“We’re just going in and we absolutely know that these are the only playoffs we have this year and we want to show that we should’ve been the regionals contender this year,” said CCSU hockey player Evan Mink.

While the Blue Devils’ ACHA expectations for a run at the national title may have expired, their season continues for one more weekend at the Super East Collegiate Hockey League’s tournament held March 4 through 6, in Albany, at the Albany County Hockey Facility.

This year’s playoffs are set to be hosted by Siena College, long time rival of the Blue Devils, and the third seed going into the playoffs. Siena and CCSU have a long, lopsided history, which was snapped this year in CCSU’s 2-1 defeat on Siena’s home ice.

Having been successful in the recent trip to New York, the Blue Devils are looking to make a statement in this year’s playoffs.

“The tension of playing in that rink, I think, went out with the graduating class last year because we’re all new guys on the team,” said Mink. “I was only a freshman last year, I didn’t have the same kind of, ‘We can’t win in this rink’ so now that we beat them down there it’s just another hockey game.”

The Blue Devils will take on the fourth ranked University of New Hampshire Wild Cats in the first round. This season the Blue Devils and Wild Cats have met twice in each school’s rinks, respectively.

First time around, the two teams drew at five, while the Blue Devils took the second game at home, routing the Wild Cats 7-3.

UNH may be ranked a spot above CCSU, but the players remain confident in their abilities to read the Wild Cats’ game plan and oust the team in the first round, much like the way they were able to in the first round of last season’s SECHL playoffs.

If CCSU does in fact make it to the next round, the Blue Devils will have to play the first seed, William Patterson.

“Just play the same kind of in your face style; throw the body around because they don’t like that. We beat them last game because they kept putting themselves in the box. The goalie got that penalty for five minutes and we were able to score two goals on them; so just put the pucks on net,” said Mink of the team’s plan for the Pioneers.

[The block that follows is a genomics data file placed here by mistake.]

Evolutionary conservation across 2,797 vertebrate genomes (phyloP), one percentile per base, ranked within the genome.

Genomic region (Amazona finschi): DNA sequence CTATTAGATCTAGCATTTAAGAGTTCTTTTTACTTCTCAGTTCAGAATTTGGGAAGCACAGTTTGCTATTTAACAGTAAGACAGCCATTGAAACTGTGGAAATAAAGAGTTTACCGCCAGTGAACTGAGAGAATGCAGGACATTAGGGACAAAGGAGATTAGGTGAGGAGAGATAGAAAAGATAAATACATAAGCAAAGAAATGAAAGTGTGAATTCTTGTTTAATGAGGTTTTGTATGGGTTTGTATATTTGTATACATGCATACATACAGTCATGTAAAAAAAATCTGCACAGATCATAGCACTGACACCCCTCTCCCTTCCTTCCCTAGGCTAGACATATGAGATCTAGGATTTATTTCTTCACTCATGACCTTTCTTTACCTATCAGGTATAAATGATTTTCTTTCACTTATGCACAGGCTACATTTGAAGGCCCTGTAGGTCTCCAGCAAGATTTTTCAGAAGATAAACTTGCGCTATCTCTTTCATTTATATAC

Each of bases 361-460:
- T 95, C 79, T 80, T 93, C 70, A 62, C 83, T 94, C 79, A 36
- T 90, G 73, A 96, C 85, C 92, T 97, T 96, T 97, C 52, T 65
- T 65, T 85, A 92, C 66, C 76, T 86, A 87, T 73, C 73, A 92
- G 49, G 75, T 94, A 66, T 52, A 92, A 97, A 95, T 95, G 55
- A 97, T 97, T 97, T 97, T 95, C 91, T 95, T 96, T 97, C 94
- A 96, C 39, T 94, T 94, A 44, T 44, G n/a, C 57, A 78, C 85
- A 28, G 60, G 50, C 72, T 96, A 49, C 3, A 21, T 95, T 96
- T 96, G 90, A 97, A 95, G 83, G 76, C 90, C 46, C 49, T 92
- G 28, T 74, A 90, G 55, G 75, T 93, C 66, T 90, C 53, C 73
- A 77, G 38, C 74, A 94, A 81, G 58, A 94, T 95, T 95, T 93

CCSU was knocked from last year’s tournament by William Patterson, but was able to split games with the team this season. After a 9-5 loss to the Pioneers at the beginning of the season, the Blue Devils managed to scrape out a 6-5 win on home ice.

CCSU will have to take it one game at a time if the team plans on making it to the championship round and work on the issues that have been plaguing the players all season, such as defensive zone coverage. However, the players know that this is the only chance they have to make a statement in the league, and the last chance they have to play hockey until next season.

CCSU Hockey Beats In-State Rivals

By Brittany Burke

It was a clash of two state schools as the Blue Devils club hockey team took on the Western Connecticut State University Colonials over the weekend, leading to a 4-3 victory for CCSU.

In a rivalry match, following a losing weekend at Florida Gulf Coast University, the Colonials didn’t hold back, and the Blue Devils worked hard to ensure the much needed win.

The WCSU Colonials have a history and reputation for being a chippy team, and as the athletes took to the ice it was apparent that the third match up of the season for the two teams wasn’t going to be any different.

“They’re really chippy and those games are sometimes fun, but not when we need wins. I played some of those guys in high school and it really is that beef we still have together and it’s never going to die,” said Evan Mink.